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FSP Featured Poets @ The Halifax Cafe in June: Jules Leigh Koch & gareth roi jones

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FSP Featured Poets Series presents two of Adelaide’s most beguiling poets: Jules Leigh Koch and gareth roi jones.

6:00 – 7:00 pm; Wednesday 29th June 2016, at The Halifax Cafe, 187 Halifax Street, Adelaide.

Jules Leigh Koch has published four collections of poetry and one chapbook, most recently Stripping Wallpaper from the Sky (Interactive Press, 2015), and has received two SA Literature Grants (2008; 2011). He is one of the poets in the public art works Signs of Life  (Bowen Street, Adelaide) and the Shop 6 Tram Art project (Glenelg tram line). He also has worked as a mentor with writers from the Richard Llewellyn Arts and Disability Trust.

gareth roi jones is a member of the dandylion collective, a small writers’ group based in Adelaide, South Australia. His poems have been widely published, including in Best Australian Science Writing 2013, and have been short-listed for many prizesHis solo collection ‘Gunyah’ Healing was published in FSP New Poets 17. In 2014, he co-edited FSP Anthology 38 The Infinite Dirt.

Come early, stay late, and enjoy the friendly atmosphere, excellent food and a most fitting range of beverages offered by the Halifax Cafe. Support the venues that support poetry!

See the event page for maps and details.

 

 

How to obtain copies of Anthology #40

Front Cover of AnthologyThere are two ways  to obtain a copy of FSP Anthology #40, Many Eyes, Many Voices:

1.  Come along to any FSP meeting and buy one in person for $25 per copy.

2. If you cannot do that, you can order one via the form below. We do not have any on-line credit card or Paypal-style facilities, but we can handle Electronic Funds Transfer. The cost is $30 per copy including postage and packaging. We will reply with the necessary EFT details.

Please include your postal address and the number of copies you would like in the body of the message.

Nova Prize 2016: “in the wake of e e cummings” by bruce greenhalgh

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Bruce Greenhalgh (pic: Martin Christmas)

The Nova Prize is awarded by the Anthology editors to the best poem by a poet who has not been previously published in an FSP anthology. This year’s winner is in the wake of e e cummings by bruce greenhalgh.


in the wake of e e cummings by bruce greenhalgh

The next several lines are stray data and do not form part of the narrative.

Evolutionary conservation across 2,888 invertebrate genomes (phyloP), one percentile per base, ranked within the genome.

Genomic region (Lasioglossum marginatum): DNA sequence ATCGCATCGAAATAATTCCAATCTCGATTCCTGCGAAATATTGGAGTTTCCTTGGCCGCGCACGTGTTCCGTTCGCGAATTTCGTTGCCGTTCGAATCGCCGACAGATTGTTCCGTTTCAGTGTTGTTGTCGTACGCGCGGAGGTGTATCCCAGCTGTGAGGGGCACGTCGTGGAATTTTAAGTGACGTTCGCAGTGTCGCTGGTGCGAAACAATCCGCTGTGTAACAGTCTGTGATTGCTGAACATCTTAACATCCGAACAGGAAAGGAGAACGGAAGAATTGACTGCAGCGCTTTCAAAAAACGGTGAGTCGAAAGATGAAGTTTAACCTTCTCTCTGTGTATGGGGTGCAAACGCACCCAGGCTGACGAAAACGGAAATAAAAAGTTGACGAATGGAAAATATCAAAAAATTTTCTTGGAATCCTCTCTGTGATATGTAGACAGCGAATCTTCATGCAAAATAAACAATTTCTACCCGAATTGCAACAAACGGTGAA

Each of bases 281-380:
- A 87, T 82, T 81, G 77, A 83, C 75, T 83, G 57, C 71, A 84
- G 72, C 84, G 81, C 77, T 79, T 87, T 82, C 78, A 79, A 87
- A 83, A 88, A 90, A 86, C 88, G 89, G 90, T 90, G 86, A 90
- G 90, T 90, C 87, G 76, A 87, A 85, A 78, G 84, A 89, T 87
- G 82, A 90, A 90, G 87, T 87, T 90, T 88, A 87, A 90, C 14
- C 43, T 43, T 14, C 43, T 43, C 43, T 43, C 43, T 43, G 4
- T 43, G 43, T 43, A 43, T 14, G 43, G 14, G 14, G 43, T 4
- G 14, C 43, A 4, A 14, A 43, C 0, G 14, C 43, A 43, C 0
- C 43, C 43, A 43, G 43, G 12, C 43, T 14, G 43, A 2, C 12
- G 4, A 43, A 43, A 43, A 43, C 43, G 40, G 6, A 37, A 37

what no punctuation he cried
without an exclamation mark
without quotation marks
hovering over his words

but words remain
and fall like rain
from grey verbose clouds
onto grey receptive roads
at first the worddrops make
distinct marks
then patterns
then spreading like gossip
they join together
and whole discussions tumble along gutters

and dive noisily
into the mouths of drains

while i’m…
i’m feeling lower case
splashing iambic feet through prolix puddles

as conversation forms on cooling windows
i peer into a distance obscured
by the mists of cliché
and feeling a non sequitur coming on
i take a line break
to consider the meteorology of enjambment
the syntax of clouds
full stop

Satura Prize 2016: “Courage” by Elaine Barker

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The Satura Prize is awarded to the best poem in the FSP Anthology according to an external judge. This year the judge was Richard Tipping and the Prize Winning poem is Courage by Elaine Barker. See more of Elaine’s work here and read Richard’s award commendation speech here. (pics: Martin Christmas and Ian Gibbins).


Courage by Elaine Barker

Like his mates he slept upright night after night.
The sheepskin jacket was not enough to warm him –
even his bones were racked.
The whale oil he rubbed into his feet
never enough to stop the rot.
A mild-mannered man, he was always last
over the top, then he’d charge like a barbarian
shouting obscenities as he ran,
all of them madmen shooting and stabbing
in the red fire, rolling smoke and the filthy mud.
Time and time again he’d have cut and run,
drawn to the peace of the French farm
with lilac draped over its gate,
yet fear wrenched him back and the disgrace
of being hunted down,
thrown into the trench again like a rat.
He’d laugh and joke with the men,
sing that song about Tipperary
and all the while fear stalked him
and as if to take his measure,
threatened to close over him like a pall.
At last, the war took him home again,
a shambling man who hated the word hero,
shamed by the ribbons and medal he was given.
Years later when he’d lost track of time
his children would ask what he could remember.
He gave them only his name and number.

Editors’ Blog #5

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Our 2016 Anthology Editors, Edie Eicas and David Harris, have a new blog post as they reflect on the definition of a poem.  You can read it here.

Join FSP for 2016!

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pic: Martin Christmas

FSP Membership fees are now due for 2016!

$25/$15 for the year gives you eligibility for publication in the annual FSP Anthology, competitions, and other FSP activities. Most importantly, your fees are essential in keeping FSP running on only its own resources. For an additional $40/year, you can have a subscription for a full year of door-entry fees.

Follow this link for details and membership forms.

Gala Launch of Anthology #40 – Nova and Satura Prize winners

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The FSP June City Meeting was devoted to the launch of Friendly Street Poets Anthology 40 “Many Eyes, Many Voices” edited by Murray Alfredson and Margaret Clark and launched by FSP founding member, Richard Tipping.

 

The Nova Prize for best poem by a poet not previously published in an FSP anthology went to Bruce Greenhalgh for his poem, in the wake of  e e cummings.

The Satura Prize for best poem in the anthology went to Eileen Barker for her poem Courage.